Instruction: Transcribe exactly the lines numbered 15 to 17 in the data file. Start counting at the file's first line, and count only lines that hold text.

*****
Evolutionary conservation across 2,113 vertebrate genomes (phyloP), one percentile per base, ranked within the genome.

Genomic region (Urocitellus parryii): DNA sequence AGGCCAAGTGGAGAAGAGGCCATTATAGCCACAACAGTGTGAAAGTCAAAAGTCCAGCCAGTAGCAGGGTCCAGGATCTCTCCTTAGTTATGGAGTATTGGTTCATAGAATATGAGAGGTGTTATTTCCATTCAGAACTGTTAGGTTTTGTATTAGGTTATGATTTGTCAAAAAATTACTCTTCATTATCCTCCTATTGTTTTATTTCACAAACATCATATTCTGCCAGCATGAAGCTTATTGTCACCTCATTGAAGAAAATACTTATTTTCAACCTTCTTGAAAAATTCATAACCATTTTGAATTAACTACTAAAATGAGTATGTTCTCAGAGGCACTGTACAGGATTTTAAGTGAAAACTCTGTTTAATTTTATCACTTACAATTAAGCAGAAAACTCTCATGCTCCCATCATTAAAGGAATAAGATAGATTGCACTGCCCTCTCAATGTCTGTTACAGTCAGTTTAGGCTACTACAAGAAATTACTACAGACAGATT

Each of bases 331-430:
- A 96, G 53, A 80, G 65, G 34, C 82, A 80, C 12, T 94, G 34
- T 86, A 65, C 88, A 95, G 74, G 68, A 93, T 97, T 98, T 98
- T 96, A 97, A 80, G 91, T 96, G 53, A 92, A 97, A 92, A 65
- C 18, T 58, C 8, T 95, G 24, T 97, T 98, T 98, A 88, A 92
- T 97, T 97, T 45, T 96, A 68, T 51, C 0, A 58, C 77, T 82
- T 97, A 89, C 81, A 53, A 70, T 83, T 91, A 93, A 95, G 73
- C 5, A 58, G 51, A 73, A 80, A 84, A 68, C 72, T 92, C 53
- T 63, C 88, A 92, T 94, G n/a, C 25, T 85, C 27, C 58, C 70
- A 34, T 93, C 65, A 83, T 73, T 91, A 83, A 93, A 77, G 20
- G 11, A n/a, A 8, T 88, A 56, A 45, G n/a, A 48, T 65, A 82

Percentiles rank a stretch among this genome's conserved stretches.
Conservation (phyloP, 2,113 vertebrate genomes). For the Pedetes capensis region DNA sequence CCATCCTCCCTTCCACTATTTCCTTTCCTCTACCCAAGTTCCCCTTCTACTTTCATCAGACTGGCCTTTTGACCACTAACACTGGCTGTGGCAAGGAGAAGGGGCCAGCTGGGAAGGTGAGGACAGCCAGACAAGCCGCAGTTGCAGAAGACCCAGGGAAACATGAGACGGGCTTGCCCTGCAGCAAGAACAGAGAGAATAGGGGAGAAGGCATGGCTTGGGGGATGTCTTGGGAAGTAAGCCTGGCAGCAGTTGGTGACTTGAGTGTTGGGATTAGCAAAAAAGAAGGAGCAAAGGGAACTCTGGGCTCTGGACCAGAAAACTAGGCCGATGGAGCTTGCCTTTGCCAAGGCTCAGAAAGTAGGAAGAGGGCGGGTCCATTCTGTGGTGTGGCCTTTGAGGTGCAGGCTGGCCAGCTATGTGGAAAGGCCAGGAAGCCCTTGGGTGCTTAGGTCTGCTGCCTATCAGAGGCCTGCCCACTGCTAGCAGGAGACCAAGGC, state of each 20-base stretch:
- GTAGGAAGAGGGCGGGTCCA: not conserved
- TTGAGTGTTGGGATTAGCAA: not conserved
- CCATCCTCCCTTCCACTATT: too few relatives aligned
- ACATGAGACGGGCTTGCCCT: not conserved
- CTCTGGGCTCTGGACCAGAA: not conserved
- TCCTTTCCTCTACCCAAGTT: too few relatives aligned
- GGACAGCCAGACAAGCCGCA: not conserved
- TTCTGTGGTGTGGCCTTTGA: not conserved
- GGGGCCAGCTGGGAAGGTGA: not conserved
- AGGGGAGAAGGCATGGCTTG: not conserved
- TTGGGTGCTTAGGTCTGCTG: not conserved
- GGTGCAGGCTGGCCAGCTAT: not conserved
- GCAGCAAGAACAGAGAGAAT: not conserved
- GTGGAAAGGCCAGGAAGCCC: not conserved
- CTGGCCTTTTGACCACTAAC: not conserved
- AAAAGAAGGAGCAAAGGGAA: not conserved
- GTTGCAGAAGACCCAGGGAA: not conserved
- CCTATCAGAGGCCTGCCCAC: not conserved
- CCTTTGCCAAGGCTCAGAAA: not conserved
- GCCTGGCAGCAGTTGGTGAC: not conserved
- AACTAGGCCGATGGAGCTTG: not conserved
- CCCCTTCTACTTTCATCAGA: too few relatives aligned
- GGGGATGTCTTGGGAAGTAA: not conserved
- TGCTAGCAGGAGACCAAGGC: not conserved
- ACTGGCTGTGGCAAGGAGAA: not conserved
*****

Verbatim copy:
Conservation (phyloP, 2,113 vertebrate genomes). For the Pedetes capensis region DNA sequence CCATCCTCCCTTCCACTATTTCCTTTCCTCTACCCAAGTTCCCCTTCTACTTTCATCAGACTGGCCTTTTGACCACTAACACTGGCTGTGGCAAGGAGAAGGGGCCAGCTGGGAAGGTGAGGACAGCCAGACAAGCCGCAGTTGCAGAAGACCCAGGGAAACATGAGACGGGCTTGCCCTGCAGCAAGAACAGAGAGAATAGGGGAGAAGGCATGGCTTGGGGGATGTCTTGGGAAGTAAGCCTGGCAGCAGTTGGTGACTTGAGTGTTGGGATTAGCAAAAAAGAAGGAGCAAAGGGAACTCTGGGCTCTGGACCAGAAAACTAGGCCGATGGAGCTTGCCTTTGCCAAGGCTCAGAAAGTAGGAAGAGGGCGGGTCCATTCTGTGGTGTGGCCTTTGAGGTGCAGGCTGGCCAGCTATGTGGAAAGGCCAGGAAGCCCTTGGGTGCTTAGGTCTGCTGCCTATCAGAGGCCTGCCCACTGCTAGCAGGAGACCAAGGC, state of each 20-base stretch:
- GTAGGAAGAGGGCGGGTCCA: not conserved
- TTGAGTGTTGGGATTAGCAA: not conserved